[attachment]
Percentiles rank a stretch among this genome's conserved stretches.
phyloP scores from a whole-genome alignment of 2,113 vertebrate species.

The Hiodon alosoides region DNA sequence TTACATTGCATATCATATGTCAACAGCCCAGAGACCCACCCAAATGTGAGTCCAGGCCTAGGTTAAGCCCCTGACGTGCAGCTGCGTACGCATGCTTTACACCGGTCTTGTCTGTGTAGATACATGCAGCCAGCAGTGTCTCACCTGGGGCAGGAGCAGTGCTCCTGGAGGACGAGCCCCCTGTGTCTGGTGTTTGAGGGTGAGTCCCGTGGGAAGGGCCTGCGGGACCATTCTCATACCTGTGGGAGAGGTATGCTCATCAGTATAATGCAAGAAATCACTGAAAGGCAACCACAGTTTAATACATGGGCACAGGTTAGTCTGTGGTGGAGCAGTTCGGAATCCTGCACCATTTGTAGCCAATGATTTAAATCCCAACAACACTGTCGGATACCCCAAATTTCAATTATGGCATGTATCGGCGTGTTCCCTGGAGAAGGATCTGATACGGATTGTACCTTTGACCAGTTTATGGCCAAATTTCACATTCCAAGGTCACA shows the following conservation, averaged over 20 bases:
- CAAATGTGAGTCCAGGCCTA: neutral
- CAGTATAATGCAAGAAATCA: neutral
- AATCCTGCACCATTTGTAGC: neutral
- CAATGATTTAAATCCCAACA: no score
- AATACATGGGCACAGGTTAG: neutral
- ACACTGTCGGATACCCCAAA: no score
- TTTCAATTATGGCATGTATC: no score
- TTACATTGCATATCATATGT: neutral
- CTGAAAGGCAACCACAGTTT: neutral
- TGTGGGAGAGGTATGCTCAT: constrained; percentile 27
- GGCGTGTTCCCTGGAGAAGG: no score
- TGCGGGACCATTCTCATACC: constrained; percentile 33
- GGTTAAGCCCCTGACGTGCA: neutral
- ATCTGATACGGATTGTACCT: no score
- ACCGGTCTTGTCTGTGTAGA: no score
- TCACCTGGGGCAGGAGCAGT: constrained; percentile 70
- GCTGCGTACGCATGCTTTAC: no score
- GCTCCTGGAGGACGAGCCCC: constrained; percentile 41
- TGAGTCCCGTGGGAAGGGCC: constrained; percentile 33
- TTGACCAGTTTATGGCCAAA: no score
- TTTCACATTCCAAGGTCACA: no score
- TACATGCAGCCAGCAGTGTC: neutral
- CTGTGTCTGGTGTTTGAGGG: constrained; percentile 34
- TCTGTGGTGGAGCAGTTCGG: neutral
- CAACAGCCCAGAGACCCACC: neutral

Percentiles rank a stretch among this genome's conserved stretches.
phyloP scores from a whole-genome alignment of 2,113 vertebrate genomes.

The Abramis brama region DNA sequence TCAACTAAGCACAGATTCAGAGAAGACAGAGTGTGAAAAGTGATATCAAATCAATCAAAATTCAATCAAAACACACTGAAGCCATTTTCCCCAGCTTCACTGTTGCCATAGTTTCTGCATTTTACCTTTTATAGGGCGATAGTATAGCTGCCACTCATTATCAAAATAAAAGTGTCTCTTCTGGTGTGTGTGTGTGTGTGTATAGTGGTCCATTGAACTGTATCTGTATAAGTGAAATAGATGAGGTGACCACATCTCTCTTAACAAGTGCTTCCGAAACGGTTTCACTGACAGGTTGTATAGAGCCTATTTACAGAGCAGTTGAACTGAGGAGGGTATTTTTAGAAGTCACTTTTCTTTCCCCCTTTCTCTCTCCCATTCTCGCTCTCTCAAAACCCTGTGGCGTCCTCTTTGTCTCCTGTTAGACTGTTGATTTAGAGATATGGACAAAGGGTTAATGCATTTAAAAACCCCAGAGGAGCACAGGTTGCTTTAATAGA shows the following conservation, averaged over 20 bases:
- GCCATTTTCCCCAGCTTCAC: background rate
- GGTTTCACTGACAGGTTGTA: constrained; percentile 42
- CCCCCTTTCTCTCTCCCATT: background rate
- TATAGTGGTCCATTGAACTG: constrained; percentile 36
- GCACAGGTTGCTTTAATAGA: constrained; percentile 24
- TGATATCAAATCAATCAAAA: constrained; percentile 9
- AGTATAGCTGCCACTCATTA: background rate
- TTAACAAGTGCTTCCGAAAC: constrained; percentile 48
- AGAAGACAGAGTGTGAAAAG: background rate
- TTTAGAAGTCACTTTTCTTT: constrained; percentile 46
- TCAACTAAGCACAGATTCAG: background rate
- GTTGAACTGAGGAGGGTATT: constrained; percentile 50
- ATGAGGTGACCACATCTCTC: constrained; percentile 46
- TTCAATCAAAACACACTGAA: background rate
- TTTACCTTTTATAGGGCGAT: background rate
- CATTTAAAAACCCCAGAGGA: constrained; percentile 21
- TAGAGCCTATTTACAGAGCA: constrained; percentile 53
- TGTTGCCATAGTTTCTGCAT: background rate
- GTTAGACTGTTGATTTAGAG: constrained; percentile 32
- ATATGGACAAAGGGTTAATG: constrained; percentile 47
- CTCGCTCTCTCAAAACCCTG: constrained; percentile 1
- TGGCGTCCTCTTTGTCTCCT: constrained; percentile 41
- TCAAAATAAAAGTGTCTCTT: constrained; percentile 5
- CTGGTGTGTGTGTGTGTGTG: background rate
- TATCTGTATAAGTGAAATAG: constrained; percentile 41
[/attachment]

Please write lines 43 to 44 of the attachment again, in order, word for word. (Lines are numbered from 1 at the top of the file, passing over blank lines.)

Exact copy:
- GTTGAACTGAGGAGGGTATT: constrained; percentile 50
- ATGAGGTGACCACATCTCTC: constrained; percentile 46